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Far from the clunky, sluggish user experience that plagues a number of budget, entry-level handsets, the HTC Explorer's combination of Google's Android 2.3 Gingerbread operating system and HTC's much loved and industry acclaimed Sense 3.5 user interface help provide an easy to use experience for first time smartphone users.
Despite this friendliness to smartphone newcomers, the HTC Explorer's Android and Sense UI partnership sees a selection of high-end user features filtered down to the entry-level market with a number of lock screen customisation options enabling you to unlock your compact handset directly into dedicated features, including the likes of messaging and emails as well as calling and camera options.
This strong start to the HTC Explorer's user interface continues throughout the phone, with the handset playing host to a largely fluid and rapid experience. Although filled with strong aspects, the HTC Explorer's interface isn't without fault, featuring what quickly become tiresome periods of juddering and moments of lag and stalling.
Although flitting between the handset's seven available home screens is a fuss-free affair, scrolling through the centrally located applications menu provides a less fluid experience. There the otherwise smooth screen transitions become clunky, with an unwanted amount of juddering. Helping you avoid this less than impressive app selection option, a variety of home screen-based widgets offer instant access to a selection of details, with app icons also able to be stored upfront to bypass the multiple clicks and sluggish menu access.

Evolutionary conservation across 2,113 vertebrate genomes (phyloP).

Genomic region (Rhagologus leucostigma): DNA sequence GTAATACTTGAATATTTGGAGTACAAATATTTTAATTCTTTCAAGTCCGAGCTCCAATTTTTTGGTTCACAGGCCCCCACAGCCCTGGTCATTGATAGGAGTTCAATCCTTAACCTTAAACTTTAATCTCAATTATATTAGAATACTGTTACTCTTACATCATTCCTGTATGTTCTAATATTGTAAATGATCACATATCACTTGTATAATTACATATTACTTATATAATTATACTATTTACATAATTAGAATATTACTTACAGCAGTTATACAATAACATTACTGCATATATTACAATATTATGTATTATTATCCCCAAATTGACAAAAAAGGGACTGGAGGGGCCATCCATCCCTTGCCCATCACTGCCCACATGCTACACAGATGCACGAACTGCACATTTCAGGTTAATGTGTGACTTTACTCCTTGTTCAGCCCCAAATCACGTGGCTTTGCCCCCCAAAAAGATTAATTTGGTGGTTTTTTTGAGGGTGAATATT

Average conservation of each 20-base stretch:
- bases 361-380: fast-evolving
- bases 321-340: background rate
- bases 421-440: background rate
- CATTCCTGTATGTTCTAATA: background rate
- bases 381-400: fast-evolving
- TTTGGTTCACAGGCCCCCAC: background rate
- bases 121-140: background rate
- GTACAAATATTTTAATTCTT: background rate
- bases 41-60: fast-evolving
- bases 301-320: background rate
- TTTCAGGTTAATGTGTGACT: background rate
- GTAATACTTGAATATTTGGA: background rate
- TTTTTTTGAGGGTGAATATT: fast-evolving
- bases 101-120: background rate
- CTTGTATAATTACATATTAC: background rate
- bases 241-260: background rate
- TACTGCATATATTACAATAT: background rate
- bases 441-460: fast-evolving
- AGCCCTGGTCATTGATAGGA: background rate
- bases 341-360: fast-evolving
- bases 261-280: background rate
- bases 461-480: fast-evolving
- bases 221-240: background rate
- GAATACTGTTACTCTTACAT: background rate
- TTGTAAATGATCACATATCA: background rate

Other areas in which the HTC Explorer is less than fluid include when the handset is rotated between portrait and landscape orientations. Far from the seamless transition found on the likes of the high-end Apple iPhone 4S, the HTC Explorer struggles with what is such a seemingly simple task, featuring a not inconsiderable pause before the device catches up with itself and transforms the on-screen content to meet your desired layout.
More than a simple stumbling block, the low grade nature of a selection of the HTC handset's hardware features means the HTC Explorer has been forced to do away with a selection of Sense features that are present on a number of the device's higher end siblings, such as the HTC Sensation.
One such example is the system's selection of live wallpapers. While not a performance-depleting omission, the reduced features list is an annoyance that is noticeable and that will maintain long into the handset's lifespan.
Despite this selection of niggling issues, the Android and Sense interface package ensures that the HTC Explorer comes out of things in a positive light. The system proves extremely intuitive and easy to pick up, with the display's multi-touch capabilities ensuring users can make use of the now standard and intuitive pinch to zoom features, among many others.
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